Doubtless many of our readers are familiar with the challenges of communication without hesitation, deviation or repetition. Whilst I like to believe that my skills in prevarication and irrelevance are suppressed to a degree in this column, the greatest of the challenges is the avoidance of saying the same things week in, week out. How many ways can there be to say ‘things are in a mess, but markets have gone up’?
Well, it is a pleasure to report that equity markets have enjoyed yet another rip-roaring week. Here in the UK, the government does not really have to ease too much more of lockdown, with large parts of the population already having taken it upon themselves to do so. Across the seas, last Friday’s news from the United States showed that their jobless numbers fell by a quite unpredicted two million during May.
The combination of an apparently rapid reversal of the COVID recession and the promise of central banks to print unprecedented amounts of money is dizzyingly intoxicating. There are also no signs of it ending. It is almost as if COVID had never happened. The three largest companies in the United States – Apple, Microsoft and Amazon.com – have seen their share prices rise by 13%, 19% and 34% respectively since the turn of the year.
What we are seeing is a speeding up in the differential between winners and losers. COVID is accelerating the pace of many changes already in train. It is more than a catalyst, it is an accelerant adding fuel to fires that were already burning. Most prominent amongst these is the shift from the physical to the virtual worlds. To say this is no more useful than a reminder that today is Monday; it is accepted fact. It will though highlight which businesses are leaders and laggards: which have been fast to cotton on to life in the ether, and which are in the slow lane of denial.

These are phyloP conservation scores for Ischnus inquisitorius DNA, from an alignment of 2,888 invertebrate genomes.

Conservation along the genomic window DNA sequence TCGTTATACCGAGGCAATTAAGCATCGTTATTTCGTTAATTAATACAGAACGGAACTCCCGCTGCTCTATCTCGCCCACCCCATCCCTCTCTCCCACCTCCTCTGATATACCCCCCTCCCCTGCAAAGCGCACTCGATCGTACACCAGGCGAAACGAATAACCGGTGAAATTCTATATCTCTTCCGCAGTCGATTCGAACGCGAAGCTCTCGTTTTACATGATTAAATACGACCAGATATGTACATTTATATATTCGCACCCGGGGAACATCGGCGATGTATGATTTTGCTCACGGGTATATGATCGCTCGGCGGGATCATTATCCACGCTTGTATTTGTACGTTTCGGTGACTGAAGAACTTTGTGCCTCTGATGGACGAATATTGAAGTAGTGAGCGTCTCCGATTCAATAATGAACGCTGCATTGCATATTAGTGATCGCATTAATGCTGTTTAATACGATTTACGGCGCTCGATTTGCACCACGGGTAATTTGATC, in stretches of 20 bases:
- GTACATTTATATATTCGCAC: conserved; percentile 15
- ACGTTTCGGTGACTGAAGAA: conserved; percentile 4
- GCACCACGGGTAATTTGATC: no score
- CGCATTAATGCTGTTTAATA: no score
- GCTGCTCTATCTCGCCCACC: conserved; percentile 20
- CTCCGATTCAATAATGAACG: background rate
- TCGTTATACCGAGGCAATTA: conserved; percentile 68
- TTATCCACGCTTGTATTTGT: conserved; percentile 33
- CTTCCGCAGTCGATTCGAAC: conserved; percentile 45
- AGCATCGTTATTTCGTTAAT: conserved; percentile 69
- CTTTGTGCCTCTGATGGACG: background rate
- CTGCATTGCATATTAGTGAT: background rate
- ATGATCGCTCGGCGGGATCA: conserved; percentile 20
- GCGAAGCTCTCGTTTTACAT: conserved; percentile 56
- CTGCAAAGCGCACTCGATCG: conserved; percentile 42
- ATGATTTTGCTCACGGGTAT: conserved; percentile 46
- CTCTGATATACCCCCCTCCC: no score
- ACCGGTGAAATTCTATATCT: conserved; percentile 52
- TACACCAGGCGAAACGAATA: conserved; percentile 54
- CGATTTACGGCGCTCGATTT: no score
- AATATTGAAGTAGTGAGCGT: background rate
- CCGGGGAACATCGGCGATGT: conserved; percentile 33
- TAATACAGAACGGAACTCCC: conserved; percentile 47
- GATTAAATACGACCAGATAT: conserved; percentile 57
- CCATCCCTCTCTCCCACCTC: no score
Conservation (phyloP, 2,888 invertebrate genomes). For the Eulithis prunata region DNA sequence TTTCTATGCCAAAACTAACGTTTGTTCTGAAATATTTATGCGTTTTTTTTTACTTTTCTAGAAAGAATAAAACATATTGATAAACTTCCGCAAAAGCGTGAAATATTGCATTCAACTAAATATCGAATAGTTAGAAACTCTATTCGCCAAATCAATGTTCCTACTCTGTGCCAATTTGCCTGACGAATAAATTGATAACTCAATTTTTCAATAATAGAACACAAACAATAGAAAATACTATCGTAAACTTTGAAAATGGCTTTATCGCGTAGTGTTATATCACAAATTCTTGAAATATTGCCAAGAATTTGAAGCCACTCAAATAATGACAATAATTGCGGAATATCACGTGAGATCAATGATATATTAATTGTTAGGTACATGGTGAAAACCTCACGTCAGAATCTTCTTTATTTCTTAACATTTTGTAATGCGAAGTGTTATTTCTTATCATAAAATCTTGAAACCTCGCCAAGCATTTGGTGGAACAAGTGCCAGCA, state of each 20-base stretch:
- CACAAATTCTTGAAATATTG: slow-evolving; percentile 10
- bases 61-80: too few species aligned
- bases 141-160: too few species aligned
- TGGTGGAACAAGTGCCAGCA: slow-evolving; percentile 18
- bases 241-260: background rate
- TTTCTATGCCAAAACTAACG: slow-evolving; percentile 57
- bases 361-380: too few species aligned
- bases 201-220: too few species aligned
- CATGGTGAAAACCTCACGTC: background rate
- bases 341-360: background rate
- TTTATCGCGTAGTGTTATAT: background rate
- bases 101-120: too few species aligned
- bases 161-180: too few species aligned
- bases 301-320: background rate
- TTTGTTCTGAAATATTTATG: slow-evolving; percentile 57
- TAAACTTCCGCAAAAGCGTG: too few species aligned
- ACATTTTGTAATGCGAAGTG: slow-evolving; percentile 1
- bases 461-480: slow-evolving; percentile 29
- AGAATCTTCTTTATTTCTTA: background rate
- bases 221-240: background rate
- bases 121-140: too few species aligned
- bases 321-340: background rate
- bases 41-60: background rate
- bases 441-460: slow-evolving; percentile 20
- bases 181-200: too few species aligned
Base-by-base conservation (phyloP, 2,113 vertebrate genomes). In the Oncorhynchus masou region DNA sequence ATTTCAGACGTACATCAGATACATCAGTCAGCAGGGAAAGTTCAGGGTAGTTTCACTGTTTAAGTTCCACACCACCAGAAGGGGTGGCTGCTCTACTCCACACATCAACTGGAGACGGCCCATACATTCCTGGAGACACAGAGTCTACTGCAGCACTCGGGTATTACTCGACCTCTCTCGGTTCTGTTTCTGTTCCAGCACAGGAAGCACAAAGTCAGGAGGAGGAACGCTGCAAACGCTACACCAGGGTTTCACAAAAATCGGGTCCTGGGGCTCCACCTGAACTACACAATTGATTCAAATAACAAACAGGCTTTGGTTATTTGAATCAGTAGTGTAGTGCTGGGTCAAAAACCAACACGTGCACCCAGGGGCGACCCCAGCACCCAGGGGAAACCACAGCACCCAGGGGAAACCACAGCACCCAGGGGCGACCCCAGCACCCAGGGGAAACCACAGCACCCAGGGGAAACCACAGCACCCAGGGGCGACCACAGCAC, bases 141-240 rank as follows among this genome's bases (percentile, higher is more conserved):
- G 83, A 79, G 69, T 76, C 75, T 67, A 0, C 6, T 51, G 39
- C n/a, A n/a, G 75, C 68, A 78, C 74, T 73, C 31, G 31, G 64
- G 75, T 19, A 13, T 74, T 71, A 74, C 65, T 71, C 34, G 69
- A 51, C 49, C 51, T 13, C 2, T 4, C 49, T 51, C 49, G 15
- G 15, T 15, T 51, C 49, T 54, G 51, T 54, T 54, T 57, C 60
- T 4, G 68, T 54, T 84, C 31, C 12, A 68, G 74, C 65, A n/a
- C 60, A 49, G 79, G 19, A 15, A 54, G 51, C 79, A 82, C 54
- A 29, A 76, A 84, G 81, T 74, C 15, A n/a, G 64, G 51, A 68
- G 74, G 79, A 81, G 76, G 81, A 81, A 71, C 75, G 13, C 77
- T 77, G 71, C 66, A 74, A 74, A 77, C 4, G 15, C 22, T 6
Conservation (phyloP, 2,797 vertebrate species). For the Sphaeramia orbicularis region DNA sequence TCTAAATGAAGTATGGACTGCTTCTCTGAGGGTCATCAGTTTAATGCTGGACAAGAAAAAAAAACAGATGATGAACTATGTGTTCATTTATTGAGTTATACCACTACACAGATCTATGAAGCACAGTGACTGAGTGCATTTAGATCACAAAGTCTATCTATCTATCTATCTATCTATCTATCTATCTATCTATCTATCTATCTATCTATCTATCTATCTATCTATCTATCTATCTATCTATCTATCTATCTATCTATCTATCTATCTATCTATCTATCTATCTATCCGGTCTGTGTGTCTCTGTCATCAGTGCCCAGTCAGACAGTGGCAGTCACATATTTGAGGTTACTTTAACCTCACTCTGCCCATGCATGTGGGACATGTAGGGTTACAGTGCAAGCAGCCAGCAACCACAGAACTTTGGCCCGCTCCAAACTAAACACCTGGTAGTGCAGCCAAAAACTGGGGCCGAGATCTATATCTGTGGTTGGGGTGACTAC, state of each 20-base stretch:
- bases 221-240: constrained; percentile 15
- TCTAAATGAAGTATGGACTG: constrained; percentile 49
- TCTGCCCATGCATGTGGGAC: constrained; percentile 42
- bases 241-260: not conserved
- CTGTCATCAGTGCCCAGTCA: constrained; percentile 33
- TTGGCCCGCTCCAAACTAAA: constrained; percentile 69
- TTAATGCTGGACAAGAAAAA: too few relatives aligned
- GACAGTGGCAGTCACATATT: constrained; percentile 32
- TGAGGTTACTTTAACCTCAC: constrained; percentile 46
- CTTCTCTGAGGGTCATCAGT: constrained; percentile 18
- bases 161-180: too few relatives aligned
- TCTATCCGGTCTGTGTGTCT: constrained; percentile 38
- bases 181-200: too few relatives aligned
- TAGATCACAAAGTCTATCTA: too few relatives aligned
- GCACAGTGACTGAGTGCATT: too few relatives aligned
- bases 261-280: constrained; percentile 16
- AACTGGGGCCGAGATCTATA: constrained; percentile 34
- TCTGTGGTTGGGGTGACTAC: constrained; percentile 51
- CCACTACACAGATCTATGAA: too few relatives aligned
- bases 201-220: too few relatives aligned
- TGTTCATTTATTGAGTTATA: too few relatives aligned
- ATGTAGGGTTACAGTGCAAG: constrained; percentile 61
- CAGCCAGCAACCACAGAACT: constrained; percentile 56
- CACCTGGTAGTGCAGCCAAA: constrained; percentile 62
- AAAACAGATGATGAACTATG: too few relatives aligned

But let us try to look at the equity markets from a couple of different angles. 322 of the largest 500 companies in the US have seen their share prices fall this year. 201 of these have dropped by more than 10%. The average share price is 6% down. That is really not too bad. Indeed, in the face of the extraordinary collapse of economic activity, it is staggeringly good. What it suggests is that investors are starting to want not only to have large slices of gateau, but also to stuff their faces into them.
Without doubt many are hoping that the COVID recession will echo the summer of 1914 and will be over by Christmas. The world will have returned to normal; with ‘normal’ being how we were beforehand. Shops, bars, restaurants, offices, airports will be thronging again. They see a thriving of both the virtual and the physical worlds.
It is not entirely without logic. Homo sapiens is a confusing and contradictory animal. COVID brings this out in us. We can stand outside on Thursday evenings and bang saucepans in lachrymose displays of unanimity. And then at the weekends we can party on the beaches with impunity, leaving others to collect the barbecues and the broken beer bottles. The same species can donate tens of millions of pounds to Captain Sir Tom Moore, and then cough in the face of anyone daring to deny our right to rave at Berry Head. We are simultaneously the most selfless and most selfish beasts.
Last week I attended a virtual conference, run by one of our trade bodies. I would never normally have done so. It would have meant travelling to London on an overcrowded and uncomfortable train, staying overnight at an astronomically priced hotel, enduring a ghastly black tie dinner and being nice to people I never wished to meet in the first place (a sentiment that doubtless would have been reciprocated).
Anyway, the point was that this type of function can operate much better in the virtual world, and to a much wider audience. Including me. And without this I would not have seen Mark Carney talking so impressively about the greatest systemic risk – climate change. The erstwhile Governor is now UN Special Envoy for Climate Action and Finance, as well as special adviser on such matters to the prime minister. His key point last week was that (as with COVID) the world will quickly divide into leaders and laggards. Climate change regulation is coming almost as fast as climate change itself. All businesses will have to ‘transition’. Our job, as investors, is the same for COVID and climate change: to successfully differentiate between the leaders and the also-rans.
Last week we learned that many of our readers have long memories of 10cc and had little trouble spotting the corny reference to Rubber Bullets. Today, the same year: “A church house, gin house, a school house, outhouse” Where are we?
Chart of the Week:
Amazon.com, past 5 years.
All charts and data sourced from FactSet
Jim Wood-Smith – CIO Private Clients & Head of Research
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